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People in the News: Nov 12, 2010 (rev. 1)


The Genome Analysis Centre has hired David Swarbreck to lead its genome analysis team.

Prior to joining the center, Swarbreck worked at the Carnegie Institute and also served as a lead scientific curator at the Arabidopsis Information Resource and a senior computer biologist at the Sanger Institute.

Swarbreck's team will work closely with the research community to deliver data annotation and analysis for plant, animal, and microbial genomes.

GenomeQuest has selected Henk Heus to fill a newly established position in the company: scientific lead of the GenomeQuest Personalized Medicine Research initiative.

Heus has more than 15 years experience in genomics and has worked at Dutch company NV Organon/Akzo Nobel. He holds a PhD in human genetics from the Erasmus Medical Center, Department of Clinical Genetics.

In his position, Heus will manage the program's steering committee and collaborative sessions and will work with the company's scientific advisors, which include Richard Wilson from Washington University's School of Medicine and Mark Boguski from the Beth Israel Deaconess Medical Center and the Harvard Medical School Center for Biomedical Informatics.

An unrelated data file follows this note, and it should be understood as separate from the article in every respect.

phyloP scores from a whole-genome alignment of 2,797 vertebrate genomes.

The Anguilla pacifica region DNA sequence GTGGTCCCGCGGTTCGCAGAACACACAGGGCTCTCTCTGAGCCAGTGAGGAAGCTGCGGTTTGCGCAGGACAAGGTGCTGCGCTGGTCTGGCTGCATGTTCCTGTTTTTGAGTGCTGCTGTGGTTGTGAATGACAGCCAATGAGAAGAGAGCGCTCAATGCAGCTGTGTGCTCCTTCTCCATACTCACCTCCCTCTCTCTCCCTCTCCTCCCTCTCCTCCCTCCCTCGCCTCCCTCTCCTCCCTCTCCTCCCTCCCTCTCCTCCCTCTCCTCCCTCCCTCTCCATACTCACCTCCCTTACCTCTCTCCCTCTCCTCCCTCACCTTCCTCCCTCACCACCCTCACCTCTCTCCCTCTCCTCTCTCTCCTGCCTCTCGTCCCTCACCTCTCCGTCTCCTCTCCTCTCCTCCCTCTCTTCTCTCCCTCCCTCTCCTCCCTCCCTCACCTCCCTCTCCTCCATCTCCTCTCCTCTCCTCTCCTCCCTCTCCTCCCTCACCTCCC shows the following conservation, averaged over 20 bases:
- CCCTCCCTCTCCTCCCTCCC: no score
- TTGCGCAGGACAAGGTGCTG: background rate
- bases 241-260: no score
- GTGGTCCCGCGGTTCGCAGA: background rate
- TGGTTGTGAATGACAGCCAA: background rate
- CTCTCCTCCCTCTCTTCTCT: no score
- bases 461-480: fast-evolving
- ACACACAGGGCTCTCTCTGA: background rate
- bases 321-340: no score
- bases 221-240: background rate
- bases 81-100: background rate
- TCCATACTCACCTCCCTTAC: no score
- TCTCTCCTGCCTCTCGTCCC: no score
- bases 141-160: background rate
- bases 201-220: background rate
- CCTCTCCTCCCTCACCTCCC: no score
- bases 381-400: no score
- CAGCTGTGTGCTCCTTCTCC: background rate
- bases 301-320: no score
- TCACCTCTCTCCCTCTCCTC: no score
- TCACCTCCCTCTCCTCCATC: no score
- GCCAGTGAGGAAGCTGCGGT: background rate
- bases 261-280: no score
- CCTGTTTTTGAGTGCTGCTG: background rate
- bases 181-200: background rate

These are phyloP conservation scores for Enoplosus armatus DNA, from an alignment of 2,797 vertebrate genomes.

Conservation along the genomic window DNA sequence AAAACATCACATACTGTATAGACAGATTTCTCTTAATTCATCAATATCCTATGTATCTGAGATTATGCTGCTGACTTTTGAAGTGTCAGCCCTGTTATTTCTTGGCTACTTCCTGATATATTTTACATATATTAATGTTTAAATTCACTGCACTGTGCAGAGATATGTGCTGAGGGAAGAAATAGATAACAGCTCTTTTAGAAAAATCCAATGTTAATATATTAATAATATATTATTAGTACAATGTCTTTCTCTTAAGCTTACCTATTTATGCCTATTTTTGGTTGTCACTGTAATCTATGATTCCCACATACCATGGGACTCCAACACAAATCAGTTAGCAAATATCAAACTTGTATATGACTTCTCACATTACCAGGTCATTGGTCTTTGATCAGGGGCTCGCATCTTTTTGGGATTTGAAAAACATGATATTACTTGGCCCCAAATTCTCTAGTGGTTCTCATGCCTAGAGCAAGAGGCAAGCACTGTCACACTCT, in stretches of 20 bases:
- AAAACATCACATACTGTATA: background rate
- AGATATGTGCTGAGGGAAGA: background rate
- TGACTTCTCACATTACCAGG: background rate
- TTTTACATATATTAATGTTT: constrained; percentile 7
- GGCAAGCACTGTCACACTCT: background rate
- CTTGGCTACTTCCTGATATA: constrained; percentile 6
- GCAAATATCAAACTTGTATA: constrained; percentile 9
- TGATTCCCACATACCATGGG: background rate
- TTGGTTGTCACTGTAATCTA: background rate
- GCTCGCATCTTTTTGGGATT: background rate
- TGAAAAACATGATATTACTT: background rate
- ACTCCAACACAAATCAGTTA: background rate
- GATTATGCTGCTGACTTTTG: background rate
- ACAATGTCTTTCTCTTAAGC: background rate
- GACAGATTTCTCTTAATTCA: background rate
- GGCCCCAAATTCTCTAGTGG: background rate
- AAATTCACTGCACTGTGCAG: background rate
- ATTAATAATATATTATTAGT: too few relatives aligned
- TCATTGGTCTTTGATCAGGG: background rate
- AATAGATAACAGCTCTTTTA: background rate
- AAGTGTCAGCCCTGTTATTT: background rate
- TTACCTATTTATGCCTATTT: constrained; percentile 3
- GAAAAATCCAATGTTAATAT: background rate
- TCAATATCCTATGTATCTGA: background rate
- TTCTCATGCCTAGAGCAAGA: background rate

The International Society for Computational Biology has put out a call for nominations for the 2011 Overton Prize and 2011 Accomplishment by a Senior Scientist Award.

The Overton prize is awarded to an early career scientist, generally within ten years post-degree, and the accomplishment by a senior scientist award recognizes highly significant, long-term career achievements. The winners of both awards will deliver keynote talks at ISCB’s annual meeting next year in Vienna, Austria.

Nominations are due by Nov. 30. Further details are available here.

The Scan

More Boosters for US

Following US Food and Drug Administration authorization, the Centers for Disease Control and Prevention has endorsed booster doses of the Moderna and Johnson & Johnson SARS-CoV-2 vaccines, the Washington Post writes.

From a Pig

A genetically modified pig kidney was transplanted into a human without triggering an immune response, Reuters reports.

For Privacy's Sake

Wired reports that more US states are passing genetic privacy laws.

Science Paper on How Poaching Drove Evolution in African Elephants

In Science this week: poaching has led to the rapid evolution of tuskless African elephants.